QUARTERLY POETRY EDITOR - 2017 Q4 - Brittany Perham

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Brittany Perham is the author of Double Portrait (W.W. Norton, 2017), which received the Barnard Women Poets Prize; The Curiosities (Free Verse Editions, 2012); and, with Kim Addonizio, the collaborative chapbook The Night Could Go in Either Direction (SHP, 2016). She is a Jones Lecturer in the Creative Writing Program at Stanford University, where she was a Wallace Stegner Fellow.  In 2016 she received the Elizabeth Matchett Stover Memorial Award given by Southwest Review; she has also received awards and fellowships from the Elie Wiesel Foundation for Humanity, the Dorothy Sargent Rosenberg Fund, and the James Merrill House Foundation. She is available for workshops and readings; get in touch at bperham (at) stanford (dot) edu.

Editor’s Note:
As this fall’s poetry editor, I’ve enjoyed finding the poems that will accompany your coffee over the next months. As I spoke with the poets whose work is represented here, many had the same question: what words would we like to find in our coffee beans? The answer was different for each of us, as you’ll see in the poems themselves. As I was speaking with our poets, I began to think about my own idea of morning—morning which can be a symbol of newness, a chance to start again, to do better, to feel hopeful about the future. Then I remembered that I hate those clichés, that they in fact make me mad—or at least envious. What lucky person feels hopeful upon waking? I am hopeful that there are some of you morning people out there and I am hopeful that you can teach me your secret. But, in the meantime, morning often feels to me like an impossible challenge. I wake up to my brain reentering its own little dramas and to the worry of the bad news for our country and our planet that will be lurking on my computer screen. In short: it’s a dark time even though I hardly ever have to wake up in the actual dark. But in the spiritual darkness, with one eye half open, a very small voice is saying, is there coffee?
Coffee makes it better. It’s a morning miracle. After coffee, I do not feel so scrape-me-off-the-floor horrible. I am comforted by the fact that I can fulfill my caffeine addiction and my desire for routine all at once. But what does any of this have to do with poetry? Well, there’s this: I have changed my morning routine since Trump’s election. The coffee stayed. The news and email and social media did not—at least not for the first few minutes. The cycle of waking up to the Washington Post or to the Twitter headlines—and the accompanying electric moment of terror, and the disorientation of reality set against rationality, and the hopelessness of knowing that what we were seeing was in no way new—had to be reset. I knew this was true when I went from feeling things to feeling nothing. I became desensitized and impenetrable: my most cynical self. I know I’m not alone in this. Many of my friends, and perhaps many of you, have experienced something in the last nine months that necessitated change both large and small. For some of us, some of these changes involved poetry, both in the ways we wrote it and in the ways we encountered it in the world. Some of us set our homepages to poetry websites so that a poem would be the first thing we’d see each day. Some of us kept a book by the bed, or read a literary magazine before the newspaper. Some of us taped a poem to the fridge and memorized a little each day. We recited what we’d learned the day before while waiting for the coffee.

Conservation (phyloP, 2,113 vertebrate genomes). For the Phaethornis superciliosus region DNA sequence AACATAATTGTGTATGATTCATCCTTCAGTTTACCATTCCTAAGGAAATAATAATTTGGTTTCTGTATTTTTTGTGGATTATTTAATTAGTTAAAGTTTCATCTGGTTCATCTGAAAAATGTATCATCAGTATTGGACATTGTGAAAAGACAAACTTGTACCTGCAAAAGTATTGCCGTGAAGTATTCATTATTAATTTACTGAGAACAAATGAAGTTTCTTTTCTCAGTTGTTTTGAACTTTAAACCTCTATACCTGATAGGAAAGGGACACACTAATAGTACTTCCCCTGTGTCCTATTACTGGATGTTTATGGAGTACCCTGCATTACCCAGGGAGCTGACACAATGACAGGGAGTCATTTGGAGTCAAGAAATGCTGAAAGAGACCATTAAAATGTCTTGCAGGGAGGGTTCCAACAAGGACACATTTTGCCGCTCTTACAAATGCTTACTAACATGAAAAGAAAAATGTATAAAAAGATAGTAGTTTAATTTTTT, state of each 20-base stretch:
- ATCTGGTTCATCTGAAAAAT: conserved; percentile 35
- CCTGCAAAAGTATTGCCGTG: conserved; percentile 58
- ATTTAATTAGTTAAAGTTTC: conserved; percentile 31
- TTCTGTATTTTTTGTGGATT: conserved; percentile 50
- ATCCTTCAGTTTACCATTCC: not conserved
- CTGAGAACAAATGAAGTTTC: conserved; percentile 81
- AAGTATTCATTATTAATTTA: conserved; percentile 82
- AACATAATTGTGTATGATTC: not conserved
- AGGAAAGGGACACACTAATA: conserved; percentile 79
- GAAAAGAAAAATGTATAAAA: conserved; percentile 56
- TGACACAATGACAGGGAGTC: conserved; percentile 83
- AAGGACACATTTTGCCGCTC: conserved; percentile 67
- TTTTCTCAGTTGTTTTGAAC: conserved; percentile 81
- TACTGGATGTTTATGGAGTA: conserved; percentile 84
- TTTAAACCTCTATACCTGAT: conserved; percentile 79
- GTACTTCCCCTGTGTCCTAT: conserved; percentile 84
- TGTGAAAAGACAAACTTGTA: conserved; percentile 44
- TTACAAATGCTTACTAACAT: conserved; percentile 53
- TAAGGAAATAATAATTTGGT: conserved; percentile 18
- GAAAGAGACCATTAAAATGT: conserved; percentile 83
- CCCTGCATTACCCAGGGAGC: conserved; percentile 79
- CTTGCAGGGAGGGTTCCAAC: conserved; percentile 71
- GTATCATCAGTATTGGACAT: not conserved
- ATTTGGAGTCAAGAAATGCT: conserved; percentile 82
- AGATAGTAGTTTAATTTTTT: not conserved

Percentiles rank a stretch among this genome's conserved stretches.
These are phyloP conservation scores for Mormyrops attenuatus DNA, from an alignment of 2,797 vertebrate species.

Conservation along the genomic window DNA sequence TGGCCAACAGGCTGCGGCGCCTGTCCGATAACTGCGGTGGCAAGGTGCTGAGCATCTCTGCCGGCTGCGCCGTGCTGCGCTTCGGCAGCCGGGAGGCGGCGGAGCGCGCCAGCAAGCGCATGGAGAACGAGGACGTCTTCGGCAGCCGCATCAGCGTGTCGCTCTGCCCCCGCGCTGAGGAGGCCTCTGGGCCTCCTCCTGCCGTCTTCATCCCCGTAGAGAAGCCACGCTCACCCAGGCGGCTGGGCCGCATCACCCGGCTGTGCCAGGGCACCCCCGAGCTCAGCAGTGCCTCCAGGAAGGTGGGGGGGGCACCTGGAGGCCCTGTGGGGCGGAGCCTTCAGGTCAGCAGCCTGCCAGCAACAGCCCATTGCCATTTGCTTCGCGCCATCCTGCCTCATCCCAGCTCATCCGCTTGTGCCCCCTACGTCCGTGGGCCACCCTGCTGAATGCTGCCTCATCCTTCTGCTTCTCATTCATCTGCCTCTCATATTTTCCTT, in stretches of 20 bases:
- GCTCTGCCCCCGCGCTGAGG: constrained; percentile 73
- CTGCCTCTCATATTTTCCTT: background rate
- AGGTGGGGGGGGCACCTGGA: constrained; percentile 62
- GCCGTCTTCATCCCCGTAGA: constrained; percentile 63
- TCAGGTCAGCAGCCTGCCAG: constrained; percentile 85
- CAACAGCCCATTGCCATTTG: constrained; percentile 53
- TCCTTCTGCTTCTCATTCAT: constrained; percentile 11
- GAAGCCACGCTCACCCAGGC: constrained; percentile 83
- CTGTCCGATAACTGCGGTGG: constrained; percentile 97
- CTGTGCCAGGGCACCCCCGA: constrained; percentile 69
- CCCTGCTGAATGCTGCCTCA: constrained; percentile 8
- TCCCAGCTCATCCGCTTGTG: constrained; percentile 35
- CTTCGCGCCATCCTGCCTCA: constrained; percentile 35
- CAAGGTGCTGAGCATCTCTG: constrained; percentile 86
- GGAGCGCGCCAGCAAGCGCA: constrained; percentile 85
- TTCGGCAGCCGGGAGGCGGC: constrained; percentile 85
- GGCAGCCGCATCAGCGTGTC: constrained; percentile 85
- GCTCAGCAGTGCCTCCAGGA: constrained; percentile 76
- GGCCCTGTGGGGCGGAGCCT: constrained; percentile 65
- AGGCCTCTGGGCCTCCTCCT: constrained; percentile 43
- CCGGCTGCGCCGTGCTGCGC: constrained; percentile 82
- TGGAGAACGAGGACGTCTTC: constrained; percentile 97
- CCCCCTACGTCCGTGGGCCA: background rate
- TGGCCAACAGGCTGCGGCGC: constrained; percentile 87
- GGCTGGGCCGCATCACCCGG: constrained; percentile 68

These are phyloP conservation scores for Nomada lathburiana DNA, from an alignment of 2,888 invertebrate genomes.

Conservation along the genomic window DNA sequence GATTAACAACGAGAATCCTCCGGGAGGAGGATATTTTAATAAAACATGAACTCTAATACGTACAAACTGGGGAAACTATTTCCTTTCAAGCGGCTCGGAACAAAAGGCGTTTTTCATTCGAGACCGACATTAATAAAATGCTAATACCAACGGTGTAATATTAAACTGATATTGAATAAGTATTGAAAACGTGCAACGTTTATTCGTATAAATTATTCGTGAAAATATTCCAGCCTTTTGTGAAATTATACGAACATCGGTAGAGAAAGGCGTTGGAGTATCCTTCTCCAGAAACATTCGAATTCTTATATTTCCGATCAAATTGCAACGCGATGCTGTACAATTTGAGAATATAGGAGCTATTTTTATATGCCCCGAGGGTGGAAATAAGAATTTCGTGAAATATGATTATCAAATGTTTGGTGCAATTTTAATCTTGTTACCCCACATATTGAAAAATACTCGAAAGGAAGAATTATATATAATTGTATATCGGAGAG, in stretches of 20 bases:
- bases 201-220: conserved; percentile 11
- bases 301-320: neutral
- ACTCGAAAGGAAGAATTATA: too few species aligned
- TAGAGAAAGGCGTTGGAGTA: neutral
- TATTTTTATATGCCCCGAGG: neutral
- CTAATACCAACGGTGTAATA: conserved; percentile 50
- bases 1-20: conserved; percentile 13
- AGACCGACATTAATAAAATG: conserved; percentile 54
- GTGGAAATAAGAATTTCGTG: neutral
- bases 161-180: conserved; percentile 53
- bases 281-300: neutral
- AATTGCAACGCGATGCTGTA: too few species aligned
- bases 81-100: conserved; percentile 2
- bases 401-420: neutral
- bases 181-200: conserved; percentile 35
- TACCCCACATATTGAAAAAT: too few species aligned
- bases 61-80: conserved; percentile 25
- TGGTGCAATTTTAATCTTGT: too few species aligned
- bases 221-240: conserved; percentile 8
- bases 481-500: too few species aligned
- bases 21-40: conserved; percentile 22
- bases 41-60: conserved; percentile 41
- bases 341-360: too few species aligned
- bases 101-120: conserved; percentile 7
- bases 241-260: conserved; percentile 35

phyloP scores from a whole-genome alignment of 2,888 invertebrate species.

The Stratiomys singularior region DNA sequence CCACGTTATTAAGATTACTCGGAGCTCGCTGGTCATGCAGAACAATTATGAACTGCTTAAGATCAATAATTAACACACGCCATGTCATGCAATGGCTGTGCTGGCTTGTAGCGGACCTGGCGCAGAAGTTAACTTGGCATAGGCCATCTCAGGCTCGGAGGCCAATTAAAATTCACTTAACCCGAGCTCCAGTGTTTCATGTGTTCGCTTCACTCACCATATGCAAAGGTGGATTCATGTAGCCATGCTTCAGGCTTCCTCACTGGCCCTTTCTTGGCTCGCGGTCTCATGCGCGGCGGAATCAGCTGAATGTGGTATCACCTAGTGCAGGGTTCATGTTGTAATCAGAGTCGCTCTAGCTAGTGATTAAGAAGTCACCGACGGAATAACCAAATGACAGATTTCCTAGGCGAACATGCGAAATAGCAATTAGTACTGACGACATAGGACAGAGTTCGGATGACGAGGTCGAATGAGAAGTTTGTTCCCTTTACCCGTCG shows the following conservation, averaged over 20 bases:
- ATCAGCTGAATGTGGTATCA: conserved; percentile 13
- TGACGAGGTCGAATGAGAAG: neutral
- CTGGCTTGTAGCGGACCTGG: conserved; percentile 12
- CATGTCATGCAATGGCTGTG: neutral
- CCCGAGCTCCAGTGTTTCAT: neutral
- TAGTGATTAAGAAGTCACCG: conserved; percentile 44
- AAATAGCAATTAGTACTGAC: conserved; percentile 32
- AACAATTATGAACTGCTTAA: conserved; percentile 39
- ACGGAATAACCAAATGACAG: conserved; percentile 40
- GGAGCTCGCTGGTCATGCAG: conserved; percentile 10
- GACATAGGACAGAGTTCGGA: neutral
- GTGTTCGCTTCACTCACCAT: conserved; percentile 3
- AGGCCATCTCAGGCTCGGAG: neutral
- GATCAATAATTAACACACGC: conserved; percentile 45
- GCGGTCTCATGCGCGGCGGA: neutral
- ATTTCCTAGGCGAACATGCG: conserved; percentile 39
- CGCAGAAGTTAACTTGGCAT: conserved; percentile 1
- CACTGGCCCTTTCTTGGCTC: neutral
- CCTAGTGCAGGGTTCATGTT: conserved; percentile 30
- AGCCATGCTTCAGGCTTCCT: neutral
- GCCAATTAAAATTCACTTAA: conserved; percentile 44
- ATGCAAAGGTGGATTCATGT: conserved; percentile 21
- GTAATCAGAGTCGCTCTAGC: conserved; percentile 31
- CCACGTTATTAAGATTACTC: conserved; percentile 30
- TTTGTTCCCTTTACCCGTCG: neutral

Why? Why did so many of us want a poem to be the first thing we let into our brain each day? I think it has to do with the fact that poetry allows us to feel, and that it transmits that feeling both through and outside of time. It ties us to the present moment and releases us from it. Some poems allow us to feel by witnessing and addressing the world as it is, and by giving us a language we can use to make our own address. Some poems make a call to action and require us to respond. Some poems chart the way a single brain makes connections and allow us momentarily to live inside that brain. Some poems still and distill what is beautiful so that we, too, can see it. All poems give us a voice from the ether: someone is speaking something to us. We feel that voice enter us. And, perhaps because of this, we also feel that each poem carries some of our human history: the history of individual selves living and dying on a single planet in a speck of time. When we read a poem we become participatory in that history: we are not alone.
I hope you will feel something—something I’ve described above, or something else entirely—as you read through the poems that will arrive with your coffee over the next few months. I’ve tried to give us a range of voices that are varied in method, in style, in concern but that all remind us of our great capacity to feel. Many of these poets are emerging writers; all of them are working right now in the Bay Area. Their poems have taught me new music, made me laugh (both gleefully and sardonically), allowed me to speak more freely, called on me to look closely, and accompanied me in a bleak landscape. And because these poems make me feel something, they make me hopeful, even in the morning. I hope they will give you a place to begin. 

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